The seven hawks approached near the cave and then they changed into seven dancers. Acharya Nagarjuna wondered why a pigeon was chased by seven hawks. He asked the pigeon, "Why are you so frightened?" The pigeon told everything that had happened and said, "They are at the entrance of this cave in the form of seven dancers, they will come to you and request that you give a bead from your rosary. I will hide in the form of the knot bead. So, please keep the knot bead in: your mouth and scatter the rest of the beads outside." Like he said, the seven dancer came in the cave and requested Acharya Nagarjuna, "Give us you rosary." Acharya Nagarjuna kept the knot bead in his mouth and scatter he scattered the rest of his beads outside the cave. The beads once turned into worms. The dancers turned into seven roosters and right away they all started to eat the worms. Acharya Nagarjuna took the knot bead out of his mouth and it immediately transformed back into the young prince. The prince took a stick' and-killed all the seven roosters and then they turned back into seven human dead bodies.
Acharya Nagarjuna was extremely displeased and said, "I saved your life, but it resulted in the death of seven men, which is not good." The younger prince said, "I am a prince, Acharya Nagarjuna has saved my life, but the seven brothers have died. To purify this sin and to repay your kindness, I am ready to obey whatever you ask me to do." Nagarjuna said, "In a cemetery called Sitavana," there is a corpse called Siddhivad," whose lower body is made of gold, and its upper body is made of turquoise. The hair on its head looks like a conch shell. Can you bring it to me? If you could, . all my wishes will be fulfilled. Also, this act shall give collective blessings to all the people of Jambudvipa? and they will live for a thousand years."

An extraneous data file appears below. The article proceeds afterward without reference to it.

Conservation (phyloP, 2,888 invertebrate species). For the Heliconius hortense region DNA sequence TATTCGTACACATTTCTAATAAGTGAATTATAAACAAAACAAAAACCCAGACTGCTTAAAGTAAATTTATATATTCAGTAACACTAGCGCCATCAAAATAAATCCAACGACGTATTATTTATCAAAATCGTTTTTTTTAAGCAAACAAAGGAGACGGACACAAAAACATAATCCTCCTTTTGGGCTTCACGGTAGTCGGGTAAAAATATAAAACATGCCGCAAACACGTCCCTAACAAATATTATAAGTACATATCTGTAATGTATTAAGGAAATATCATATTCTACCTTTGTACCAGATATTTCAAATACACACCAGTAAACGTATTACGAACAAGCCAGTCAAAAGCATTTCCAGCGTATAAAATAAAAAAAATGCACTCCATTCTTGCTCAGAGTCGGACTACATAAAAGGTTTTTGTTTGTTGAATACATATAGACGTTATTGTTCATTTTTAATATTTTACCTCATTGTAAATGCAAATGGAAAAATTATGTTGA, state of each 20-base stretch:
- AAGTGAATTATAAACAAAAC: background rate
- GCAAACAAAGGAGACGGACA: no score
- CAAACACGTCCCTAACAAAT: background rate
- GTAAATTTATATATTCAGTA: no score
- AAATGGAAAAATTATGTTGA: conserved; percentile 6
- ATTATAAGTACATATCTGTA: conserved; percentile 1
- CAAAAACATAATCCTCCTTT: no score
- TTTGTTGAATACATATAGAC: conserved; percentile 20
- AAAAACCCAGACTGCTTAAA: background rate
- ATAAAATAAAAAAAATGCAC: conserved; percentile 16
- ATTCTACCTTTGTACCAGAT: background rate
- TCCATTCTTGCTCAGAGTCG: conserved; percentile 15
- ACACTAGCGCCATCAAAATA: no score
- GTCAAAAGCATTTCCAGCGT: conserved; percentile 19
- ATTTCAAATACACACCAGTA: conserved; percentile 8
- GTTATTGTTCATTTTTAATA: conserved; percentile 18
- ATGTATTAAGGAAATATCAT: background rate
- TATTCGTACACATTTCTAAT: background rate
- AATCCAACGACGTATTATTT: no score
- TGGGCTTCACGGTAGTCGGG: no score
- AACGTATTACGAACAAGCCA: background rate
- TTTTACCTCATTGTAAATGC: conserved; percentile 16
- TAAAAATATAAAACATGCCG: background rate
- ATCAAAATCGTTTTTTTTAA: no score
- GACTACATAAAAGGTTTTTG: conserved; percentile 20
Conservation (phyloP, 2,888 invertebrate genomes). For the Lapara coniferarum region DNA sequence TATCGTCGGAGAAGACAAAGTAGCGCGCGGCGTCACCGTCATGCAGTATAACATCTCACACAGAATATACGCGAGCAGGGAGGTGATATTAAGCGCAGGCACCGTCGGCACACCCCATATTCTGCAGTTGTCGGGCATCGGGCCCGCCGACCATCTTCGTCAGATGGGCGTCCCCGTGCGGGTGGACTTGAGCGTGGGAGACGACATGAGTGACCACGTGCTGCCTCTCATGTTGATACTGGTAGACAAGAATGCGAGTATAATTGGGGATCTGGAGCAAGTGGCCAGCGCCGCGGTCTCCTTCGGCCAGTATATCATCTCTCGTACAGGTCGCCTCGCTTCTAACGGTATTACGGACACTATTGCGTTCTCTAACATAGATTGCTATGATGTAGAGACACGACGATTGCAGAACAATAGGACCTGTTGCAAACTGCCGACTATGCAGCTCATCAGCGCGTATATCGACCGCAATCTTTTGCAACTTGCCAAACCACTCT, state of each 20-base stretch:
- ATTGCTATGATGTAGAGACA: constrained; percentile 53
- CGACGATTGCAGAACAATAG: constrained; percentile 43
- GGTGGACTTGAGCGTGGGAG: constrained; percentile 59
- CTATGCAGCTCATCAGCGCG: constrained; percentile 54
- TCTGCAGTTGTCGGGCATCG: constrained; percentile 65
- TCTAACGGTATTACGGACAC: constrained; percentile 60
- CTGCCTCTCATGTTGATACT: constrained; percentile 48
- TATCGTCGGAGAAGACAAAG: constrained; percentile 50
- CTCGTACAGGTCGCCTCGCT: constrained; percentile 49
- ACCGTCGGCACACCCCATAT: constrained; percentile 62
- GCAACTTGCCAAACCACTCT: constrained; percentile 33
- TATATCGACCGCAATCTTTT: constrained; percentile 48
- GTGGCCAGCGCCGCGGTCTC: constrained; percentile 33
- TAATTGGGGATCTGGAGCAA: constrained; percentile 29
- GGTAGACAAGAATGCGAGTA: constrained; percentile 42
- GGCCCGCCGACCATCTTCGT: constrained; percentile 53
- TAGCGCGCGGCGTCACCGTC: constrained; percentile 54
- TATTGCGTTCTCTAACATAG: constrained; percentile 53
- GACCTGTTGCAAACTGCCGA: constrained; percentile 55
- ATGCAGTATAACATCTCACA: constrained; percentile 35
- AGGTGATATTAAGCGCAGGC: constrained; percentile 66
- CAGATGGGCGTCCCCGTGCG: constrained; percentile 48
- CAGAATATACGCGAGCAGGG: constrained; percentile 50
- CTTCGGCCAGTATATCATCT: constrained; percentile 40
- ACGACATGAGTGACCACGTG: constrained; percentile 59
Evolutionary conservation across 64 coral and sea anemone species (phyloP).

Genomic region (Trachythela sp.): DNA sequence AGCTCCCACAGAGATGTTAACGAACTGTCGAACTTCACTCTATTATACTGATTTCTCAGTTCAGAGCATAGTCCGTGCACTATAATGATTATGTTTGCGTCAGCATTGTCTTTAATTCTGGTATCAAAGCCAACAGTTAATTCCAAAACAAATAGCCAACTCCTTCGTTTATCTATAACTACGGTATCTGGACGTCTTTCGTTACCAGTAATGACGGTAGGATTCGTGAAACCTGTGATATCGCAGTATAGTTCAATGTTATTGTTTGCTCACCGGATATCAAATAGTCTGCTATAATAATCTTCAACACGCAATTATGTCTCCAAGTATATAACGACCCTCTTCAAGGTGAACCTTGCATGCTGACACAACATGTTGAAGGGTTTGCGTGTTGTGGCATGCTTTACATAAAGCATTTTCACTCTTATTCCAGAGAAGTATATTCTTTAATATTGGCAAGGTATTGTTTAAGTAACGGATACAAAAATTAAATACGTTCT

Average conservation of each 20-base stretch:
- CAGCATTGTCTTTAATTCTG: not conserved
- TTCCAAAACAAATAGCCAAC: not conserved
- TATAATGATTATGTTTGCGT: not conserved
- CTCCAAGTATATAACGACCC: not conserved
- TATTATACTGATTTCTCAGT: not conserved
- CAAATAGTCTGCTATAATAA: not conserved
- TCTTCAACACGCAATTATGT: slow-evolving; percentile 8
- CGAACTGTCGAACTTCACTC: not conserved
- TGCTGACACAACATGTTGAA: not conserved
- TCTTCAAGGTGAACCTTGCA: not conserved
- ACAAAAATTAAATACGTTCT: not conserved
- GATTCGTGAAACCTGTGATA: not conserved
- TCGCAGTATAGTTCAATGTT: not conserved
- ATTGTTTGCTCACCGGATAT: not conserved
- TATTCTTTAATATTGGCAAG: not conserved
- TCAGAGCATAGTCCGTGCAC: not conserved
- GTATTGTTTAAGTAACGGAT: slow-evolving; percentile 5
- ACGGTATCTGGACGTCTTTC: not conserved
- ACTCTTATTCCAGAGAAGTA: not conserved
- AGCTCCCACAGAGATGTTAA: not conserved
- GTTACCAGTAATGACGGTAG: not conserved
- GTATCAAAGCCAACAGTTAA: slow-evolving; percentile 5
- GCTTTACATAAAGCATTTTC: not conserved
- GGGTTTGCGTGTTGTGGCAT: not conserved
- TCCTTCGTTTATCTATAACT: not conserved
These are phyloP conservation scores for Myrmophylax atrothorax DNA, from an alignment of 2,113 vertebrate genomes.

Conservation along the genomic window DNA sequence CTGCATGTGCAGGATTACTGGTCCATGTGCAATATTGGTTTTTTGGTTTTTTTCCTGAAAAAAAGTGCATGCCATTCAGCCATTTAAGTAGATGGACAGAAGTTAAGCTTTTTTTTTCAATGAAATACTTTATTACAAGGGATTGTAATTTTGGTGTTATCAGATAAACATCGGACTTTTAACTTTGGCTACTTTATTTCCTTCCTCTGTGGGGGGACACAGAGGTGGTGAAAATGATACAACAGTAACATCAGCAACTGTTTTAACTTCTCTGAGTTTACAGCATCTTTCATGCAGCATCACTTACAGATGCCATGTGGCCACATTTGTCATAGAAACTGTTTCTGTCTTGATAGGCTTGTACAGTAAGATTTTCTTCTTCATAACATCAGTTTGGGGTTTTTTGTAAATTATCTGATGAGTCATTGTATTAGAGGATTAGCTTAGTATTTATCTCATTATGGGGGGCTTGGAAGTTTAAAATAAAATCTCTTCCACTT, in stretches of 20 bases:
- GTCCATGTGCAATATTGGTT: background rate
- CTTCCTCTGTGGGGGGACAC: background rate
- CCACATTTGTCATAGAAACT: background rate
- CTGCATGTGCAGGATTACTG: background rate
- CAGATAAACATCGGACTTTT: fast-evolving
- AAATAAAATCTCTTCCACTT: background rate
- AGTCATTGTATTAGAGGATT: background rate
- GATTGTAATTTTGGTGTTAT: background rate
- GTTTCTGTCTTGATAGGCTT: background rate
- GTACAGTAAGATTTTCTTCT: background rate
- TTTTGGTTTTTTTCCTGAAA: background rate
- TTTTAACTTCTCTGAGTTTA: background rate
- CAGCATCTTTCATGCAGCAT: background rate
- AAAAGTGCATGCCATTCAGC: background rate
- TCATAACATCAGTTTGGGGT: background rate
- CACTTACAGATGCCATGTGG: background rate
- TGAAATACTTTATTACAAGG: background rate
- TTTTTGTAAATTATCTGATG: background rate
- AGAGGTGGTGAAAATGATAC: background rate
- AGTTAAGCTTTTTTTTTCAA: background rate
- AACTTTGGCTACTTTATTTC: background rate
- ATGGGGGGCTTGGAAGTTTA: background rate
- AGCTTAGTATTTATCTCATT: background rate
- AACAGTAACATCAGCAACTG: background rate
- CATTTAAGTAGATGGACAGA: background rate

The younger prince agreed and said, "I'll do what you want, please tell me about the route, the method and the supplies I will need to do this." Acharya Nagarjuna said, 'The route is about one Yojana away, passing through a narrow, gloomy and eerie valley filled with huge corpses. When you approach, all the corpses will rise up. Bless the biggest corpse with the words 'Hala, Hala, Svaahaa' and sprinkle barley from this small bag." Next, after crossing one valley, there are many baby corpses. They should be blessed by saying 'Tira, Tira Phat' and throw some grains of barley from this small bag. From among these corpses, the Siddhivad will run away and climb up and sit on a mango tree. Pretend to cut the tree with this ax called, Suklacandra.9 The corpse will come down. Tie him with this rope that is called, 'small rope that ties hundreds'!" and put the Siddhivad in this big sack that is called, 'small sack that holds hundreds'!' and return here.
You have to walk all day and all night while eating this everlasting butter food and you must not say a single word. Prince, as you have arrived here at the cave Sarnkara, from now on you shall be called, Prince Gautamiputra."
As instructed, the prince set forth on his mission. The prince faced all the dangers on the way and then finally, saw the corpse called Siddhivad. As he chased the corpse, it climbed up a mango tree. He went near the root of the tree and boastfully shouted, "My teacheiis Nagarjuna, my ax is Suklacandra and my food is everlasting butter food. I am Gautamiputra. Either you come down or I will cut down this old tree." The corpse cried, "Please don't cut the tree, I'll come down."
Prince Gautamiputra grabbed the corpse, forced him in the bag, tied it together using a rope and carried it on his back while eating .the everlasting butter food. After walking for many days, the Siddhivad corpse said, ''The day is long and tiring. So why don't you tell a story?" The prince did not reply. The Siddhivad corpse said, "If you like to tell a story, just nod your head. If you want me to tell a story, raise your head." The prince raised his head.
Language & Literature (434)
Sacred Sites (102)
Tantric Buddhism (90)
Send as free online greeting card
Email a Friend